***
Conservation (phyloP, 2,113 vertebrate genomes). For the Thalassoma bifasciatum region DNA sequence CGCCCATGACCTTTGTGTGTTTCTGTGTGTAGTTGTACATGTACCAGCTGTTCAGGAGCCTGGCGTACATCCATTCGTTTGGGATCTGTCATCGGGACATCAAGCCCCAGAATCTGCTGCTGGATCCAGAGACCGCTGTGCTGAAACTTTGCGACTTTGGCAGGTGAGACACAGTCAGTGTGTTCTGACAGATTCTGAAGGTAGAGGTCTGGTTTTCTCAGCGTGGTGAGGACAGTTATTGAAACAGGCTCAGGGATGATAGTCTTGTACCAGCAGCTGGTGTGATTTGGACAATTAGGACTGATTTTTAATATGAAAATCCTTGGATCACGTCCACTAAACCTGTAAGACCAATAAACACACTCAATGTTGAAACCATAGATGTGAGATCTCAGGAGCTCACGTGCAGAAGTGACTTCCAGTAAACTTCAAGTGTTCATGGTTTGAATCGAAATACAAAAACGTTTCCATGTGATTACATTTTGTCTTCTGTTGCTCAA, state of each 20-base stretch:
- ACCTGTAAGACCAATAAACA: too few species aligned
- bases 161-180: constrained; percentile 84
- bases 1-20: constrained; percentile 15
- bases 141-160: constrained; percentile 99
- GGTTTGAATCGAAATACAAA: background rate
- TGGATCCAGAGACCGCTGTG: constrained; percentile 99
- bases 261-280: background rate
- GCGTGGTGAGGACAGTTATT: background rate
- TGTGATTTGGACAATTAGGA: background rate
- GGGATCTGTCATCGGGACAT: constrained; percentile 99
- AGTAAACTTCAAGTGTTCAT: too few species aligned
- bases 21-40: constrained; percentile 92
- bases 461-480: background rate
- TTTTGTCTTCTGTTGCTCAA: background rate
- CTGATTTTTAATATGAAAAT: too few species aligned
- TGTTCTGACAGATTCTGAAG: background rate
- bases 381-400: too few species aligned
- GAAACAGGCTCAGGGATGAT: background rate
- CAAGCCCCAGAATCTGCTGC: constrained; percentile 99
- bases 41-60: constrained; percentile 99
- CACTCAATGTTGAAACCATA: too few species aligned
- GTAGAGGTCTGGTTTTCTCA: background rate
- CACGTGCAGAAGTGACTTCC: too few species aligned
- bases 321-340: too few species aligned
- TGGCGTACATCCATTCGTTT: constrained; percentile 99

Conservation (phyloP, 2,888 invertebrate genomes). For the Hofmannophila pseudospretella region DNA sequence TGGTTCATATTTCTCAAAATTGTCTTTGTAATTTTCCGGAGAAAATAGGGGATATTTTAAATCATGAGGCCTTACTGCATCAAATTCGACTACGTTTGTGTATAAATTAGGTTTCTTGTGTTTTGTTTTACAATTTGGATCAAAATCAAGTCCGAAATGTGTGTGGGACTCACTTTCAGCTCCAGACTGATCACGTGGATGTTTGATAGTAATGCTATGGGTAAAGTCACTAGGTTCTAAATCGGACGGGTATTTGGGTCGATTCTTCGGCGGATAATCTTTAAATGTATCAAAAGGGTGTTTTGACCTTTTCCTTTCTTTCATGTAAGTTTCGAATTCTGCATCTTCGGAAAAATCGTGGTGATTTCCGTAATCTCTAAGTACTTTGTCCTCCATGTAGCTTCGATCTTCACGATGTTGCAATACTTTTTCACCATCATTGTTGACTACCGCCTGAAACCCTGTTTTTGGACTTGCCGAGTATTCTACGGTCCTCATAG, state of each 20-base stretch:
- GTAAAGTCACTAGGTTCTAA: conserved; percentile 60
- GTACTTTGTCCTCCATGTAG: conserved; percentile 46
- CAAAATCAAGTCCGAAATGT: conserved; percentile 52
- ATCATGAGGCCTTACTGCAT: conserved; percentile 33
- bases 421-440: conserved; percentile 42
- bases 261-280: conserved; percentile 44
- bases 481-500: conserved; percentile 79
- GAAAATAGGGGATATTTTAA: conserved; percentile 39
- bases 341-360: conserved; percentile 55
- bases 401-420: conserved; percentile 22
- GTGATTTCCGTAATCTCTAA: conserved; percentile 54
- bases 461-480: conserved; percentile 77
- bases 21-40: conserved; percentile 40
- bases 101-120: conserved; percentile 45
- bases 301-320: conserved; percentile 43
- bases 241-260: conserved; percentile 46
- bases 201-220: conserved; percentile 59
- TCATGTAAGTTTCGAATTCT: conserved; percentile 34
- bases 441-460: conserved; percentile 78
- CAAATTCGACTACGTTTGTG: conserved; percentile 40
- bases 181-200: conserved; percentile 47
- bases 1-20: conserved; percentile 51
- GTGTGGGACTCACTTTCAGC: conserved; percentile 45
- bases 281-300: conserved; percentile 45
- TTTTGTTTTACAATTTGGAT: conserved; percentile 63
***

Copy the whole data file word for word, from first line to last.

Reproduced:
Conservation (phyloP, 2,113 vertebrate genomes). For the Thalassoma bifasciatum region DNA sequence CGCCCATGACCTTTGTGTGTTTCTGTGTGTAGTTGTACATGTACCAGCTGTTCAGGAGCCTGGCGTACATCCATTCGTTTGGGATCTGTCATCGGGACATCAAGCCCCAGAATCTGCTGCTGGATCCAGAGACCGCTGTGCTGAAACTTTGCGACTTTGGCAGGTGAGACACAGTCAGTGTGTTCTGACAGATTCTGAAGGTAGAGGTCTGGTTTTCTCAGCGTGGTGAGGACAGTTATTGAAACAGGCTCAGGGATGATAGTCTTGTACCAGCAGCTGGTGTGATTTGGACAATTAGGACTGATTTTTAATATGAAAATCCTTGGATCACGTCCACTAAACCTGTAAGACCAATAAACACACTCAATGTTGAAACCATAGATGTGAGATCTCAGGAGCTCACGTGCAGAAGTGACTTCCAGTAAACTTCAAGTGTTCATGGTTTGAATCGAAATACAAAAACGTTTCCATGTGATTACATTTTGTCTTCTGTTGCTCAA, state of each 20-base stretch:
- ACCTGTAAGACCAATAAACA: too few species aligned
- bases 161-180: constrained; percentile 84
- bases 1-20: constrained; percentile 15
- bases 141-160: constrained; percentile 99
- GGTTTGAATCGAAATACAAA: background rate
- TGGATCCAGAGACCGCTGTG: constrained; percentile 99
- bases 261-280: background rate
- GCGTGGTGAGGACAGTTATT: background rate
- TGTGATTTGGACAATTAGGA: background rate
- GGGATCTGTCATCGGGACAT: constrained; percentile 99
- AGTAAACTTCAAGTGTTCAT: too few species aligned
- bases 21-40: constrained; percentile 92
- bases 461-480: background rate
- TTTTGTCTTCTGTTGCTCAA: background rate
- CTGATTTTTAATATGAAAAT: too few species aligned
- TGTTCTGACAGATTCTGAAG: background rate
- bases 381-400: too few species aligned
- GAAACAGGCTCAGGGATGAT: background rate
- CAAGCCCCAGAATCTGCTGC: constrained; percentile 99
- bases 41-60: constrained; percentile 99
- CACTCAATGTTGAAACCATA: too few species aligned
- GTAGAGGTCTGGTTTTCTCA: background rate
- CACGTGCAGAAGTGACTTCC: too few species aligned
- bases 321-340: too few species aligned
- TGGCGTACATCCATTCGTTT: constrained; percentile 99

Conservation (phyloP, 2,888 invertebrate genomes). For the Hofmannophila pseudospretella region DNA sequence TGGTTCATATTTCTCAAAATTGTCTTTGTAATTTTCCGGAGAAAATAGGGGATATTTTAAATCATGAGGCCTTACTGCATCAAATTCGACTACGTTTGTGTATAAATTAGGTTTCTTGTGTTTTGTTTTACAATTTGGATCAAAATCAAGTCCGAAATGTGTGTGGGACTCACTTTCAGCTCCAGACTGATCACGTGGATGTTTGATAGTAATGCTATGGGTAAAGTCACTAGGTTCTAAATCGGACGGGTATTTGGGTCGATTCTTCGGCGGATAATCTTTAAATGTATCAAAAGGGTGTTTTGACCTTTTCCTTTCTTTCATGTAAGTTTCGAATTCTGCATCTTCGGAAAAATCGTGGTGATTTCCGTAATCTCTAAGTACTTTGTCCTCCATGTAGCTTCGATCTTCACGATGTTGCAATACTTTTTCACCATCATTGTTGACTACCGCCTGAAACCCTGTTTTTGGACTTGCCGAGTATTCTACGGTCCTCATAG, state of each 20-base stretch:
- GTAAAGTCACTAGGTTCTAA: conserved; percentile 60
- GTACTTTGTCCTCCATGTAG: conserved; percentile 46
- CAAAATCAAGTCCGAAATGT: conserved; percentile 52
- ATCATGAGGCCTTACTGCAT: conserved; percentile 33
- bases 421-440: conserved; percentile 42
- bases 261-280: conserved; percentile 44
- bases 481-500: conserved; percentile 79
- GAAAATAGGGGATATTTTAA: conserved; percentile 39
- bases 341-360: conserved; percentile 55
- bases 401-420: conserved; percentile 22
- GTGATTTCCGTAATCTCTAA: conserved; percentile 54
- bases 461-480: conserved; percentile 77
- bases 21-40: conserved; percentile 40
- bases 101-120: conserved; percentile 45
- bases 301-320: conserved; percentile 43
- bases 241-260: conserved; percentile 46
- bases 201-220: conserved; percentile 59
- TCATGTAAGTTTCGAATTCT: conserved; percentile 34
- bases 441-460: conserved; percentile 78
- CAAATTCGACTACGTTTGTG: conserved; percentile 40
- bases 181-200: conserved; percentile 47
- bases 1-20: conserved; percentile 51
- GTGTGGGACTCACTTTCAGC: conserved; percentile 45
- bases 281-300: conserved; percentile 45
- TTTTGTTTTACAATTTGGAT: conserved; percentile 63